Flatbush was originally chartered as the Dutch Nieuw Nederland colony town of Midwout (or Midwoud or Medwoud) — from the Dutch words, med, "middle" and woud, "wood" — in 1651. Both names were used in the Dutch era, and Midwood was an alternative name for Flatbush into the early 20th century. In a reversal, Midwood, now the area immediately south of Brooklyn College, is often alternatively called "Flatbush," especially among Orthodox Jews. Midwood's residents predominately feature a mix of the latter and Irish Americans.
Flatbush and the five other towns of what was to become Kings County, were surrendered to the English in 1664. The town was the county seat for Kings County and was a center of life for what is now called Brooklyn. The compact center of the village of Flatbush was at the intersection of what are now Flatbush and Church avenues, where we still find an old Dutch Reformed Church and Erasmus Hall, the oldest high school in New York City.
Flatbush played a key role in the American Revolution. Flatbush was where significant skirmishes and battles of the Battle of Long Island took place. As Kings County was settled largely by the Dutch, and as the Dutch were prominent in the slave trade, the area was somewhat sympathetic to the British side of the American Revolutionary War at the beginning of the conflict. Kings County at the time had the highest concentration of slaves north of the Mason–Dixon line – almost one-third of the total population for the county were slaves. When a Loyalist Governor of Virginia supported freedom for slaves who supported and fought on the British side, landowners in Brooklyn were concerned that a full conflict between the Colonies and the British would result in loss of their critical source of labor. Loyalist residents of Flatbush included David Mathews, Mayor of New York City, who lived at what is now the intersection of Flatbush and Parkside avenues. Flatbush residents maintained their loyalist sympathies: the King's Arms, for example, appeared in the town's inn for a half-century after the conclusion of the conflict.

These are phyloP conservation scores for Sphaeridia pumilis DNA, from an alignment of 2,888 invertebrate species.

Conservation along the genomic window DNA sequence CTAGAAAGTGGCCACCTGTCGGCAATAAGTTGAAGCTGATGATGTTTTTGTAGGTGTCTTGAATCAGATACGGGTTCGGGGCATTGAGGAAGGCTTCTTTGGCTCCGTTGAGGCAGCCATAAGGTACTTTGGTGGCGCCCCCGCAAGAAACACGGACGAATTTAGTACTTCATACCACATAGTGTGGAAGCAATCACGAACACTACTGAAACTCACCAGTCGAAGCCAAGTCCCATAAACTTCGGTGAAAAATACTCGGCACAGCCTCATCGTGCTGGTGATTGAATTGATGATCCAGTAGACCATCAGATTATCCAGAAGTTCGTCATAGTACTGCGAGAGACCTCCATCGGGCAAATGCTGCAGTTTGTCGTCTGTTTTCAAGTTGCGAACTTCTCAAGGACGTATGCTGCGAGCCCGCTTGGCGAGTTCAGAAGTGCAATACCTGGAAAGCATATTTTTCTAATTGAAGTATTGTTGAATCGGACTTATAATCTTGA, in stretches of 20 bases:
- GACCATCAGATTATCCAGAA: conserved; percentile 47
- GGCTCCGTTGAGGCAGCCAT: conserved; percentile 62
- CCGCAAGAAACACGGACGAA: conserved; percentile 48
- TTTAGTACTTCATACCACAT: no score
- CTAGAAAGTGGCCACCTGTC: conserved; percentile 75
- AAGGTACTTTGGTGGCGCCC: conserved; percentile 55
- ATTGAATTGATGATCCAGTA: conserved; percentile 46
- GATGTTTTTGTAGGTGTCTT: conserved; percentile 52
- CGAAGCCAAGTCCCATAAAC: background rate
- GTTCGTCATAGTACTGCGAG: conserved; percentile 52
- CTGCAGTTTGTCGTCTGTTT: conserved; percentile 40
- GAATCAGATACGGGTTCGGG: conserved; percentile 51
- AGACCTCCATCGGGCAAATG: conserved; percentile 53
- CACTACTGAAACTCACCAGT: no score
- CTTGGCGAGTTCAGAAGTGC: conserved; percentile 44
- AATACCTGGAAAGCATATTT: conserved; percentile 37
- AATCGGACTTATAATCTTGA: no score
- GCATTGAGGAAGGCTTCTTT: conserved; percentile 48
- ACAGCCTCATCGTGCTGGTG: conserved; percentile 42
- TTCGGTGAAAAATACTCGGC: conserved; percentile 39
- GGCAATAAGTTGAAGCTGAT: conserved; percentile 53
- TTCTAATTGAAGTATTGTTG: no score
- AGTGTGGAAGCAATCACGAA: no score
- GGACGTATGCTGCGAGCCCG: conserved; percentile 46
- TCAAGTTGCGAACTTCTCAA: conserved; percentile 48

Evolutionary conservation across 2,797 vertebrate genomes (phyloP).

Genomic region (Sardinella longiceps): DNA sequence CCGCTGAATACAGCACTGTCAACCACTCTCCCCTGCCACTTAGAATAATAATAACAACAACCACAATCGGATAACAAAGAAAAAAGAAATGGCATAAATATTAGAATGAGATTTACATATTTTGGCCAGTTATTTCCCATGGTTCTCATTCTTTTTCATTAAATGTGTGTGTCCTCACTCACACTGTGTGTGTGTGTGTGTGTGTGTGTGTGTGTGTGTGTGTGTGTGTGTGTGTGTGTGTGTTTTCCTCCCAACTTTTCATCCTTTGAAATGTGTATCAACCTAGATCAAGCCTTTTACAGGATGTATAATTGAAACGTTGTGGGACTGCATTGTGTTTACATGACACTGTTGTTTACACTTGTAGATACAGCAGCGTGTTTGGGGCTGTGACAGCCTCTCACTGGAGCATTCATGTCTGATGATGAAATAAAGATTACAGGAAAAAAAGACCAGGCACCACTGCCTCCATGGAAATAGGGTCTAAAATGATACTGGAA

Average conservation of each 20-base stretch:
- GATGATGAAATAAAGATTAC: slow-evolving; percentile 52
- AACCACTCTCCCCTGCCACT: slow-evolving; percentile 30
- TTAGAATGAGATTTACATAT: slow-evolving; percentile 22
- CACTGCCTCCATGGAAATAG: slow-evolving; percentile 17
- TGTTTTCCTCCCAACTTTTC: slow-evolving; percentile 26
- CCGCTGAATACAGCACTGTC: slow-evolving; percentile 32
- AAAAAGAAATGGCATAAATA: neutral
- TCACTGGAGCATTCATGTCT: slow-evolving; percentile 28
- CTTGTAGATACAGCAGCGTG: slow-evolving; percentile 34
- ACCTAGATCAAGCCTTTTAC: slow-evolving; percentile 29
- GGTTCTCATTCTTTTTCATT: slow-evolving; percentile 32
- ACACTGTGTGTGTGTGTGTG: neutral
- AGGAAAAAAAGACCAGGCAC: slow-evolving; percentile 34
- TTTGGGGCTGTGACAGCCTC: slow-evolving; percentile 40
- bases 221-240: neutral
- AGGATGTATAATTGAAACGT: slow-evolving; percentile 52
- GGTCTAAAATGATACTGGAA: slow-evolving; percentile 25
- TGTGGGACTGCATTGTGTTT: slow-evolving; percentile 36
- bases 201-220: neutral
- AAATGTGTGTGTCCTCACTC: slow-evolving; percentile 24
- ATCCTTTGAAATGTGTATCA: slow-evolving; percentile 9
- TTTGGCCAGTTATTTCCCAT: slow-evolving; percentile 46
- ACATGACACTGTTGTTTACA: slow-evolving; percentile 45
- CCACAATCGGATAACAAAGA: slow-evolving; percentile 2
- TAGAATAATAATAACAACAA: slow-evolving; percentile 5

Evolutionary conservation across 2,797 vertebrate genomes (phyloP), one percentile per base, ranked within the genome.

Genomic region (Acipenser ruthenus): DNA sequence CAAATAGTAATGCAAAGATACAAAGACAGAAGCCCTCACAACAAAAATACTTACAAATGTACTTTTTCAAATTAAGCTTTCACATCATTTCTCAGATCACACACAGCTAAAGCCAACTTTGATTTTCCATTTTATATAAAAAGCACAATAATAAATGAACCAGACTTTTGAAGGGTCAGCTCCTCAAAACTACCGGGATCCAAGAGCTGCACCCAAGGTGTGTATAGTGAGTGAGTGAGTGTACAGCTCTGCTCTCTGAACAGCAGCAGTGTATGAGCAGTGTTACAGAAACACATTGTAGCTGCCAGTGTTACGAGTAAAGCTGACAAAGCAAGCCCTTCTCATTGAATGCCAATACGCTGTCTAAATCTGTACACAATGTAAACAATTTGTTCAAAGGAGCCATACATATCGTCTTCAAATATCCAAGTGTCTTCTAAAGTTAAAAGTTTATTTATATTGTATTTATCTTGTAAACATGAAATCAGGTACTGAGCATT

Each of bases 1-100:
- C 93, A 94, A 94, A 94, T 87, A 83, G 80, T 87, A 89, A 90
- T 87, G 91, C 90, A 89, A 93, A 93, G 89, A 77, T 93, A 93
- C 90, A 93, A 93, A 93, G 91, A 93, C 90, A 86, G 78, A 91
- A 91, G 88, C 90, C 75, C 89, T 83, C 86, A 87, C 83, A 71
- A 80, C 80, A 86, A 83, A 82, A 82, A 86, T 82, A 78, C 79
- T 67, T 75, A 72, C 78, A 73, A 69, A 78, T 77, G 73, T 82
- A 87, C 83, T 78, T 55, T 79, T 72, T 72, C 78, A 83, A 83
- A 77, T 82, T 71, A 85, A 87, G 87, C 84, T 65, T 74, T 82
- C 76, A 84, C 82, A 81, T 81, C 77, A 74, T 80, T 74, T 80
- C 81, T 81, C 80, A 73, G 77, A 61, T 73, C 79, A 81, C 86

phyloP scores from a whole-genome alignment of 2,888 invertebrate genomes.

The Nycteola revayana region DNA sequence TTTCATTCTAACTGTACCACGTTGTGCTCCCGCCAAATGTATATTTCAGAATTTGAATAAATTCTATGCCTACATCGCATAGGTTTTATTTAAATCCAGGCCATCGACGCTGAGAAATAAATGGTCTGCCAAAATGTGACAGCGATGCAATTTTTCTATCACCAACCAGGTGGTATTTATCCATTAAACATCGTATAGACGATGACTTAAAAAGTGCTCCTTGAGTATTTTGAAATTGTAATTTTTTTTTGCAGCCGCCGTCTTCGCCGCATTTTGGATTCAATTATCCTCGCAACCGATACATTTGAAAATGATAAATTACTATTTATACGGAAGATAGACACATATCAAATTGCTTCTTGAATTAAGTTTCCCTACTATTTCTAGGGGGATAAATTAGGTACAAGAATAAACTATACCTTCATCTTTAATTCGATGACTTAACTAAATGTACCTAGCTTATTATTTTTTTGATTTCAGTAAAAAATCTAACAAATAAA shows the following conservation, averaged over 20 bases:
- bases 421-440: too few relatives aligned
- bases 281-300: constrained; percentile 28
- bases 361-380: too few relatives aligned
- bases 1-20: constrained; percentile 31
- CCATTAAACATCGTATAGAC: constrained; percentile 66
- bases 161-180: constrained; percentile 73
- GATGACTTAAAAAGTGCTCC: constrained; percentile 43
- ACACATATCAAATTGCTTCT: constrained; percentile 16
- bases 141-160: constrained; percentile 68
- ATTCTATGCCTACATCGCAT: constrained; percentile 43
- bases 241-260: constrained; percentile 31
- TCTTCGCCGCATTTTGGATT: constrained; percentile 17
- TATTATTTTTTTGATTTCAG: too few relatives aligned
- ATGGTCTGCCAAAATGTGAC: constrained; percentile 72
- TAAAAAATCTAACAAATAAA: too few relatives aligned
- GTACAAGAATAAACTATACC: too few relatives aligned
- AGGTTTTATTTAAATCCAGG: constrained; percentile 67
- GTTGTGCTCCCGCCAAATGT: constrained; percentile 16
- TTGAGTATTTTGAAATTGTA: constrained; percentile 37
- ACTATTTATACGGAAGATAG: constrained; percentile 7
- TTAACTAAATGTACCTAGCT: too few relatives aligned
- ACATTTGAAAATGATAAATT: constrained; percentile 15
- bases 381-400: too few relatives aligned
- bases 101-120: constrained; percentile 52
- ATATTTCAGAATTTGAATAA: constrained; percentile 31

The influence of Dutch merchant and farming families remained strong in the area until after consolidation into the City of Greater New York in 1898, after which the development of Flatbush as a suburb, and then an integral part of the larger city, proceeded apace.
Before it was incorporated into the City of Brooklyn in 1894, Flatbush described both the Town of Flatbush, incorporating a large swath of central Kings County extending east to the Queens County border, and the Village of Flatbush, formerly the heart of the current community. Many of the remaining early Dutch structures are in the Flatlands and Marine Park neighborhoods.
Flatbush maintained a kind of distance from the rest of Brooklyn and New York, but the emergence of the subway in the 1920s connected it to surrounding areas in an unprecedented way.
In the first half of the 20th century, Flatbush had a sizable population of Irish-Americans, Italian-Americans and Jews. Much as it is today, it was a working-class neighborhood. A significant portion of Flatbush residents closely followed the Brooklyn Dodgers, which at the time were not only the team of Brooklyn but also of Flatbush in particular. Dodgers centerfielder Duke Snider was known as "the Duke of Flatbush". By 1958, however, the Dodgers left Brooklyn, and Ebbets Field eventually was torn down. Due to shifting neighborhood boundaries, Ebbets Field today technically would be in Crown Heights, as the ballpark was located just north of Empire Boulevard.
During the 1970s and early 1980s, Flatbush experienced a shift in demographics as it went from being a mostly Irish, Italian and Jewish community to a mostly Caribbean community. While most sections of Flatbush were working class before the demographic shift, there were a few affluent areas. Prospect Park South had a sizable number of more affluent homeowners, and more than a few doctors resided on a stretch of Parkside Avenue immediately adjacent to Prospect Park. By the mid-1980s, however, there were a number of abandoned or semi-abandoned buildings in the community, with a number of apartment houses falling into a state of disrepair. While crime generally had always been a problem in the community it was particularly bad during the 1970s, '80s and '90s. A number of stores on Flatbush and Church Avenues had been looted during the 1977 blackout, and a drug epidemic ravaged Flatbush during the 1980s and early 1990s.
In February 2016, Flatbush was one of four neighborhoods featured in an article in The New York Times about "New York’s Next Hot Neighborhoods". After the Vision Zero initiative was implemented across the city, WNYC found the NYPD targeting this neighborhood 36 percent more than other whiter neighborhoods like Williamsburg and Greenpoint.